The Amazon River Dolphin Flushes A Brighter Shade Of Pink When It Is Surprised Or Exciting

Do you like dolphins? Dolphins are among the world’s oldest creatures, along with turtles, crocodiles, and sharks. When we think of dolphins, we usually don’t think of freshwater, but did you know some dolphins live in rivers?

Because of its unique coloring, the Amazon River Dolphin is also known as the boto or pink river dolphin. It is one of just seven freshwater cetacean species.

Dolphins from the Amazon River are only distantly related to dolphins from the sea. They’ve evolved bigger snouts with bristle hairs on the end, which are specifically specialized for river-bottom eating. Amazon River Dolphins, unlike their saltwater counterparts, have flexible necks and can rotate their heads left and right due to unfused vertebral column.

The dolphins do not have a dorsal fin like other dolphin species, instead, they have a long dorsal ridge.

The Amazon River Dolphin’s colouration is highly variable, affected by age and water clarity. Colours range from white/grey with a pink dorsal ridge and lighter below to a vivid pink! The sun’s rays make the dolphins lose their pink pigmentation so the darker the water, the pinker they will be.

When they are excited or surprised, the dolphins will flush more pink, similar to blushing in people!

Amazon River Dolphins are the only species of toothed whales to have different types of teeth in their jaw. Their back teeth are designed for crushing whereas their front teeth are pointy. They are the only dolphins in the world with teeth at the back which they use to crunch their food before swallowing.

The inflated portion of a dolphin’s head, which is roughly equal to their forehead, is known as a dorsal fin. The blowhole is usually located in the melon’s center. Small air sacs inside the melon are utilized to produce click vibrations. The melon focuses its ‘beam’ of clicks towards an object of interest, the sound then travels back providing the dolphin with information on the size, type, and speed of the object. This technique is called echolocation and is key for hunting prey.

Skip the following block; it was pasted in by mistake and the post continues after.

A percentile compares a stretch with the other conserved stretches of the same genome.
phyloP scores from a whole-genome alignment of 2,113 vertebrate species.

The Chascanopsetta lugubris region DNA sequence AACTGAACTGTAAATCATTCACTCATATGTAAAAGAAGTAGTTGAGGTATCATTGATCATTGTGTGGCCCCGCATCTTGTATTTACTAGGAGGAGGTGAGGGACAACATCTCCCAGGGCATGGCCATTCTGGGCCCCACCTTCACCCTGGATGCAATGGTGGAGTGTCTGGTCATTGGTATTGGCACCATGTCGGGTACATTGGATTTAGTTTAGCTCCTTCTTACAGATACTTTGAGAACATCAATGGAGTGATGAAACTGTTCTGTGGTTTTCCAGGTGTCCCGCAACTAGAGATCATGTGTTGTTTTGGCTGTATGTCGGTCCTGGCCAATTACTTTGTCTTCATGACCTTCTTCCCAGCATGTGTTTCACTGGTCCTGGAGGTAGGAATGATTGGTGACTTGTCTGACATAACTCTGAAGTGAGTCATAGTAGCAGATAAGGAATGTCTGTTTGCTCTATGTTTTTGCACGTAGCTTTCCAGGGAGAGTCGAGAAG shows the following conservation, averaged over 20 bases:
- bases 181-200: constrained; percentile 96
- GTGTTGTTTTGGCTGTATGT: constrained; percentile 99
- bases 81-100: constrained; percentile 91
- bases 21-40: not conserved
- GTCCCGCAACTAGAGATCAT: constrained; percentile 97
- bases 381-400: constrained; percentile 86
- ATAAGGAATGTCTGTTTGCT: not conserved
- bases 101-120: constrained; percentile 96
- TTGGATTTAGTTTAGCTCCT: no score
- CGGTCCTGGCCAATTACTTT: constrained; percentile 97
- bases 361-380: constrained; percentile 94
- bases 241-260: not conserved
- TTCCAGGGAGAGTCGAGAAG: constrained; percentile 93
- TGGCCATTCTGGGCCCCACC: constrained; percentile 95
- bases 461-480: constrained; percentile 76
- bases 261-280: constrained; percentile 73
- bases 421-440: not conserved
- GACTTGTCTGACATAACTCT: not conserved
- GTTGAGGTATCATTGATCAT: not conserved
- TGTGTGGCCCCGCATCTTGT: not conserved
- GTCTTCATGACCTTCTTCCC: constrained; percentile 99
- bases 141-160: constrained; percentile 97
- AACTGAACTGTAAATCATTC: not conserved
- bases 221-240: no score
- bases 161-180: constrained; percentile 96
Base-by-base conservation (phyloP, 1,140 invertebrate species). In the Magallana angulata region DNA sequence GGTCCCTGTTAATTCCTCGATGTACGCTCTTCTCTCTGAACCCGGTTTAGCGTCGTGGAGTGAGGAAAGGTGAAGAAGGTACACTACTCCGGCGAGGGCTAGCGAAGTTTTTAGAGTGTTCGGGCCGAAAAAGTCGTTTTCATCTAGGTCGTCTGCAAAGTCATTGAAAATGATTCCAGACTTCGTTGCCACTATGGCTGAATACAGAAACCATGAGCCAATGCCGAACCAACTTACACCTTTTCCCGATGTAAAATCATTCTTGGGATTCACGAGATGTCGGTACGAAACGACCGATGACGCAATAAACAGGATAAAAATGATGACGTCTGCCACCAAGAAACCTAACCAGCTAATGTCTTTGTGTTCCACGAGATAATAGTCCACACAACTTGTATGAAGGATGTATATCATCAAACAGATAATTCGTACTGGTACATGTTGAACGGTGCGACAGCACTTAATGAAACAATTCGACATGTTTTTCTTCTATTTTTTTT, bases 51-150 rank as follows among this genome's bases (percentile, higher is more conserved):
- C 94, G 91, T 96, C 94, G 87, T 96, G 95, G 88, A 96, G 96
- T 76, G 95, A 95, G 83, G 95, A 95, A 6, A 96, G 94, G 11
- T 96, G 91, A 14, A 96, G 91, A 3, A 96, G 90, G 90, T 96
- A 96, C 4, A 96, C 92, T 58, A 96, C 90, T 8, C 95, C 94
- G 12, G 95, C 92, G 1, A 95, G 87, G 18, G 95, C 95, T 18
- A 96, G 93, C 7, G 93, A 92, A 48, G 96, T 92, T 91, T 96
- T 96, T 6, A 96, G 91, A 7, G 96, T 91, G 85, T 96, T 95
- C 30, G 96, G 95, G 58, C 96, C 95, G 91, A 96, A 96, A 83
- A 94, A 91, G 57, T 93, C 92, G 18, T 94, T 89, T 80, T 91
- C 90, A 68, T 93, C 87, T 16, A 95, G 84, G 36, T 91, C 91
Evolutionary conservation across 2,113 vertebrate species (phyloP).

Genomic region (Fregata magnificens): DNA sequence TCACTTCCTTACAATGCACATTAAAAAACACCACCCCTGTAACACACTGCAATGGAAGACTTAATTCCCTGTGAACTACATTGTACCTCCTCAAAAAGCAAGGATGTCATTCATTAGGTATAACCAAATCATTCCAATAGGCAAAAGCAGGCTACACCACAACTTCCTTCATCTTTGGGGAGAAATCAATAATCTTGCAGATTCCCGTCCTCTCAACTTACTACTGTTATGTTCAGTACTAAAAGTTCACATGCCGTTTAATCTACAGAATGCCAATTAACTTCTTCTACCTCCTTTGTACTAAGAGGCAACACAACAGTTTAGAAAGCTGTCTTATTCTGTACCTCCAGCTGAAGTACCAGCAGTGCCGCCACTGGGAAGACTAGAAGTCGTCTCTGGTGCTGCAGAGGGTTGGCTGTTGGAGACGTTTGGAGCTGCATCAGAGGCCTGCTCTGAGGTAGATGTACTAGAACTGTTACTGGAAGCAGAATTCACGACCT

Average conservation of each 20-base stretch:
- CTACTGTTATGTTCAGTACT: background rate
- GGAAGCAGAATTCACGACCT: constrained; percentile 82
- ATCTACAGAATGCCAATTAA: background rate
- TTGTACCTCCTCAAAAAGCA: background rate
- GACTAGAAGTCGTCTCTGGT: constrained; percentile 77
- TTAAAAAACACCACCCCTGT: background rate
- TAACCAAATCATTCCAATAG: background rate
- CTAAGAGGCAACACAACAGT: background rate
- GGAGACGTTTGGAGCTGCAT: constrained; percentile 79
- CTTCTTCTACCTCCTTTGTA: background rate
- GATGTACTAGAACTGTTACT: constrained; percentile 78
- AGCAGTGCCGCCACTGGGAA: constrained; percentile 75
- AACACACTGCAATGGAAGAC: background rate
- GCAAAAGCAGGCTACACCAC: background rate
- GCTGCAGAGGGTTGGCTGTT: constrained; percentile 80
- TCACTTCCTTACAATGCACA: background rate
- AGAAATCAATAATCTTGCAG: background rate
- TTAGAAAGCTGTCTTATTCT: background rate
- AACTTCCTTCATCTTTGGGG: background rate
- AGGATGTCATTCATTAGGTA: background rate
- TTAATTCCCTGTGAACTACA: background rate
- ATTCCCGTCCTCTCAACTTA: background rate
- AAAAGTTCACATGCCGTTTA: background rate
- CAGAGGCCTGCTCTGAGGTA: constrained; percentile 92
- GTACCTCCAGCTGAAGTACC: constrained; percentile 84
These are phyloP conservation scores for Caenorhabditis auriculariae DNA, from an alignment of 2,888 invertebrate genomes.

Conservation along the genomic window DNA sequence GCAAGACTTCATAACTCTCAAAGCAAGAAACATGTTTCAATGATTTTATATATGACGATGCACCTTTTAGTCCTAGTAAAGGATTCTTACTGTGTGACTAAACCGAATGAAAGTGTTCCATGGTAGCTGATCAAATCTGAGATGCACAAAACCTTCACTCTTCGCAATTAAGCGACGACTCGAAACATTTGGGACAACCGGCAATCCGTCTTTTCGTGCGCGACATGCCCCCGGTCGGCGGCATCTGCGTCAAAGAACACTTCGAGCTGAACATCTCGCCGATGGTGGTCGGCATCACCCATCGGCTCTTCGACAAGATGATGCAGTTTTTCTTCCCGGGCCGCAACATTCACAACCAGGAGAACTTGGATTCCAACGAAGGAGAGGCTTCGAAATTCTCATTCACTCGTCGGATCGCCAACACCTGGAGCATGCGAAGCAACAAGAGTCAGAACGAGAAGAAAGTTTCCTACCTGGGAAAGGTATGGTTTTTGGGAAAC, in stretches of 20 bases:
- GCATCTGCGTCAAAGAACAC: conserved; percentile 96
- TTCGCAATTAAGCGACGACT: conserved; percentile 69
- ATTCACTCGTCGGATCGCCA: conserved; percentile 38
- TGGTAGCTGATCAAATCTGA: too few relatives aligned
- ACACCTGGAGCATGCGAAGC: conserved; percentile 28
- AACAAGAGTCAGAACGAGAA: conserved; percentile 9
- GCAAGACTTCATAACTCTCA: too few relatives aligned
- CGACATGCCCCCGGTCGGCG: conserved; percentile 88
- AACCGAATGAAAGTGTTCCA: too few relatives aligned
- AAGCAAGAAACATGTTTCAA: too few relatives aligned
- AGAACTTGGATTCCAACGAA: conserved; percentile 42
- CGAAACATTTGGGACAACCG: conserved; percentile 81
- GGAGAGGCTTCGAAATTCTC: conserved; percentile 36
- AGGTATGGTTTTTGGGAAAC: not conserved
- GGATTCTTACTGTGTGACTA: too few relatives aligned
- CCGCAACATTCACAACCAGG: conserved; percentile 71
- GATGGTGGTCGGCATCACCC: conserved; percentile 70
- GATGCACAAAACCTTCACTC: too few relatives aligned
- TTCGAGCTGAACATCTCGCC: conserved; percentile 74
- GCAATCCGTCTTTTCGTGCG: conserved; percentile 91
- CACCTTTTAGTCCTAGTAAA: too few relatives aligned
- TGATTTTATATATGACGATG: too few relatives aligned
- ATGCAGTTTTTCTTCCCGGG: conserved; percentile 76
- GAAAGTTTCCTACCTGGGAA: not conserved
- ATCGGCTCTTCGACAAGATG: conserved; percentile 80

River dolphins need to rise to the surface to breathe, just like all aquatic mammals.

Amazon River Dolphins are the largest of the river dolphins, they can grow up to 8ft but are usually smaller.

They can paddle forward with one flipper and backward with the other, making it easier for them to traverse through river floods. The dolphins will swim into flooded regions of land, and their agility allows them to easily avoid trees.

Amazon River Dolphins are often seen swimming on their backs, this thought to be due to their ‘chubby cheeks’ which obstruct their downward vision.

Dolphins are very intelligent animals; the Amazon River Dolphin’s brain capacity is 40% larger than humans! They are considered the most intelligent of the river dolphins. Amazon river dolphins are the most widespread river dolphins. The Amazon pink river dolphin is the most intelligent of all river dolphins.

Amazon River Dolphins were spared from human persecution as it was thought they had special powers, however, the dolphins are increasingly being viewed as unwanted competitors for fish. People will try and scare or kill the dolphins to prevent them from taking fish.

Except for humans, the Amazon River Dolphin does not have many predators, however, caiman, jaguars, and anacondas have been known to catch dolphins on occasions!

Mercury contamination from small-scale mining runoff is a serious issue for the Bolivian river dolphin. Catfish, an important food source for dolphins, are bottom-dwellers who are highly influenced by variations in water mercury levels.

Amazon River Dolphins are friendly and there are many stories among tribes in the Amazon of people being pushed ashore by dolphins when they were in the water!

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